Each year, Medical Economics asks physicians about their top challenges for the new year. During the 2018 end-of-the-year polling, this leading healthcare publication posed a more provocative question: “What is ruining medicine for physicians?” An overarching theme that emerged from the 2018 poll centered on how the business side of healthcare is demanding more of physicians’ attention than any other issue – even patient care. From continuing education requirements to continued declines in reimbursement rates to hard-to-use EHR systems and payer relations, there seems to be fewer hours left in physicians’ days to do what they do best and were trained to do – diagnose illnesses and treat patients. As a Wealth Manager and the spouse of a physician, I’ve called out four of the nine “pain points” that I found most relevant to a physician’s finances:
Category: Blog 2019
“Gray Divorce,” or divorce among couples 50 or over, has risen dramatically over the last few decades, more than doubling since 1990 according to a Pew Research Center report. During this same time period, the divorce rate overall has fallen. So why are we seeing such a spike in the divorce rate for older Americans?
Recently, I was interviewed by U.S. News & World Report for an article on phased retirements. I shared that, “Phasing into retirement can be a wonderful way to move into the next chapter of your life gracefully while still enjoying the rewards of working.” Indeed, retirement for the baby boomer generation and those younger is looking very different from the retirement of our parents. For many, retirement will be a long process of gradually winding down work hours and responsibilities rather than a firm date. There are advantages to this phased in approach and things to watch out for, too.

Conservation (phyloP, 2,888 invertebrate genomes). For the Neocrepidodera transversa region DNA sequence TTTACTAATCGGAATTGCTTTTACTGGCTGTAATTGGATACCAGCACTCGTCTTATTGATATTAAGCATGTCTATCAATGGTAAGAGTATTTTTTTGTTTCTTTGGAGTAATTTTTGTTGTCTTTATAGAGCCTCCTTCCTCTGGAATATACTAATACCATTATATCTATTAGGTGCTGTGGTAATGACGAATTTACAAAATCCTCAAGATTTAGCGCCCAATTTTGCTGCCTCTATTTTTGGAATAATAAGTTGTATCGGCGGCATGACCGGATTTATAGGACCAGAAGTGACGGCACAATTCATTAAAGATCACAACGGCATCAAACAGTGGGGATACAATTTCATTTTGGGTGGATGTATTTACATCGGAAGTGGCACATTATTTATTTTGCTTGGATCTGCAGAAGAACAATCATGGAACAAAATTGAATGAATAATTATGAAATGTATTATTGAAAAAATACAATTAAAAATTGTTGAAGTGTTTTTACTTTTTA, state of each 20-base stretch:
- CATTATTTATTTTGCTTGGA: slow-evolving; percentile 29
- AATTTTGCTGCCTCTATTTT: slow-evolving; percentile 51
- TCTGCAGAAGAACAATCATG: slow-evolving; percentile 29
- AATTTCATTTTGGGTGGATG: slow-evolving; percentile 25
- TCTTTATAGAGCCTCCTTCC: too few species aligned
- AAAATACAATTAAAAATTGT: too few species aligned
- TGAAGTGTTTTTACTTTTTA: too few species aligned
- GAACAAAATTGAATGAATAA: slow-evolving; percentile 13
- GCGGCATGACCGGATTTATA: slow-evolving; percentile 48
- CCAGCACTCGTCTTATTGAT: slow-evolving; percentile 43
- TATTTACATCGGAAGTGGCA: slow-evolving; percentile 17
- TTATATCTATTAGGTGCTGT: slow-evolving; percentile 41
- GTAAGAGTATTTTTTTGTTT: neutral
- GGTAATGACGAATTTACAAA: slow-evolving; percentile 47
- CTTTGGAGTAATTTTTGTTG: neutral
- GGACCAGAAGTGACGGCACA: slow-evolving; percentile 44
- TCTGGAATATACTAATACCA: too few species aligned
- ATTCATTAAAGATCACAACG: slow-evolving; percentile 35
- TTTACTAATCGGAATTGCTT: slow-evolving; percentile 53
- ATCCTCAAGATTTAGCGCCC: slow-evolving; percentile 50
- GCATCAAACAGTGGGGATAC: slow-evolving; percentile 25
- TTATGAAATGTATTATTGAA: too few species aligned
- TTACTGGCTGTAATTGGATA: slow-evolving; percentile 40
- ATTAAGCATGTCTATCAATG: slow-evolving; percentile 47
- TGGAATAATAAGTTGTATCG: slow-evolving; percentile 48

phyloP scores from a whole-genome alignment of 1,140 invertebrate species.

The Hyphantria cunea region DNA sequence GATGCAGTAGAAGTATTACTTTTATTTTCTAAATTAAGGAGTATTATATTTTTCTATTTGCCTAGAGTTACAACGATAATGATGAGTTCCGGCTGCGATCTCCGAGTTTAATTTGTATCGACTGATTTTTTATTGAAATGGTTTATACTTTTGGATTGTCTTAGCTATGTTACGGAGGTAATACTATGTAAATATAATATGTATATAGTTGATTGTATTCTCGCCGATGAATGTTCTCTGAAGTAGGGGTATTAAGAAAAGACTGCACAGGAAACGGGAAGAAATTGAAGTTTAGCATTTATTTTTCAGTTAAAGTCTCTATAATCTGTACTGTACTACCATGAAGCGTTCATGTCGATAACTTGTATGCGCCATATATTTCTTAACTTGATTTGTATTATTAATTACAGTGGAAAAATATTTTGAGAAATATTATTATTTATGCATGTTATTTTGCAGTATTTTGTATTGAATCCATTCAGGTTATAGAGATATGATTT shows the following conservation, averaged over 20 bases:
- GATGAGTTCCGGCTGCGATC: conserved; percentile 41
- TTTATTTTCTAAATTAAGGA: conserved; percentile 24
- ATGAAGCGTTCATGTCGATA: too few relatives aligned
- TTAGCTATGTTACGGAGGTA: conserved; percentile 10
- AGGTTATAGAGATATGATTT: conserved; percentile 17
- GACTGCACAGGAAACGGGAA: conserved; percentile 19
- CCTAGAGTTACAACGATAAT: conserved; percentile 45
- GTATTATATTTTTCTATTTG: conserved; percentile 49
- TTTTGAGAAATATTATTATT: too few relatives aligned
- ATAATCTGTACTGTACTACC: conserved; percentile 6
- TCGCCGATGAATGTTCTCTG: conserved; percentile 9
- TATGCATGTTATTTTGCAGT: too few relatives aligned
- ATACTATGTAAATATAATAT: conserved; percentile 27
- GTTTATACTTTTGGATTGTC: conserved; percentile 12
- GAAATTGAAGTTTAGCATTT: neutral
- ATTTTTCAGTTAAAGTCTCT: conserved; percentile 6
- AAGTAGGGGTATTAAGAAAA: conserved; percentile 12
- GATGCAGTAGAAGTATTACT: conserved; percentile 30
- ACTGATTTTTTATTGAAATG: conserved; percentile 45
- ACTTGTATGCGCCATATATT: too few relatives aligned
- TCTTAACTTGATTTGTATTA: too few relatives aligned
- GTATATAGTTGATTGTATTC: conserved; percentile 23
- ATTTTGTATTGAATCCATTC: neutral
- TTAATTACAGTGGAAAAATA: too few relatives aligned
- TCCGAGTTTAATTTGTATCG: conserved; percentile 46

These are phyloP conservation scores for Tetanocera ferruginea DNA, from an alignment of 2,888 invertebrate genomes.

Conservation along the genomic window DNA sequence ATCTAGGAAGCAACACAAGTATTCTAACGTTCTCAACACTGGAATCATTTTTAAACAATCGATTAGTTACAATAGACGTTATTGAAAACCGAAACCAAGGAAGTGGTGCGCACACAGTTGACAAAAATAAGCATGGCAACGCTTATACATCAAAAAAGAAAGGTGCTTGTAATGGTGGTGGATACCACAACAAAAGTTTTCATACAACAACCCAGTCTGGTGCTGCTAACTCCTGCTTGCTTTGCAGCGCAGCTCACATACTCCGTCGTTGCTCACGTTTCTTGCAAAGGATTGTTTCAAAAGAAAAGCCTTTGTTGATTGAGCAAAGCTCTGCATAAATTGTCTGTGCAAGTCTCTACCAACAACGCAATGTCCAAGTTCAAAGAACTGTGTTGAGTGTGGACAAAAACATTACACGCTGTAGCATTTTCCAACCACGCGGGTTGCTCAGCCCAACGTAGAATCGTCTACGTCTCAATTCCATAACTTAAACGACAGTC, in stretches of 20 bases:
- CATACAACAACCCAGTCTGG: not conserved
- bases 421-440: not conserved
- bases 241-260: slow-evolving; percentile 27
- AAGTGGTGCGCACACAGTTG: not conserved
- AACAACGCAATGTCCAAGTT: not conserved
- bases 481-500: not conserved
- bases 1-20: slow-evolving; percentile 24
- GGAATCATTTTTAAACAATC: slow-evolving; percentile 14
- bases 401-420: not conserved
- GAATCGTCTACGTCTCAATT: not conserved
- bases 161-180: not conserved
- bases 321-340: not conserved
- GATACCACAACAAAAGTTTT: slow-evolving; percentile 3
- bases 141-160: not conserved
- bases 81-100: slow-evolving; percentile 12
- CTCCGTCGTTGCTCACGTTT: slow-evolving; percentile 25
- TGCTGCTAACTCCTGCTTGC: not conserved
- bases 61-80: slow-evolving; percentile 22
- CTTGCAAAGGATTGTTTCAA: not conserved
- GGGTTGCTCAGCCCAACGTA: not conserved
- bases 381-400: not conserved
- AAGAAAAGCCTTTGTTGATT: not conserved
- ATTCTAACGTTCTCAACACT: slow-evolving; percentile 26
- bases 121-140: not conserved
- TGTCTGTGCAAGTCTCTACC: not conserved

We were recently blessed to welcome our second daughter, Elizabeth. This being our second, I think we are somewhat better prepared for how our lives would immediately change. These first few months are filled with joy and excitement (as well as exhaustion coupled with just trying to figure out what we are doing). While I have no advice on how to get your newborn to sleep on schedule, I can give you some advice on some financial matters all new parents need to address (and soon for some of these):
No matter what kind of investor you are and no matter how much you have invested in the market, it’s safe to say that the market’s recent swings have caught your attention. Truly savvy investors can capitalize on volatility by recognizing that when the market is falling, “stocks are now on sale.” But your ability (and willingness) to benefit from falling prices can also depend on whether you are still saving and accumulating for retirement, or if you are nearing or already in retirement.
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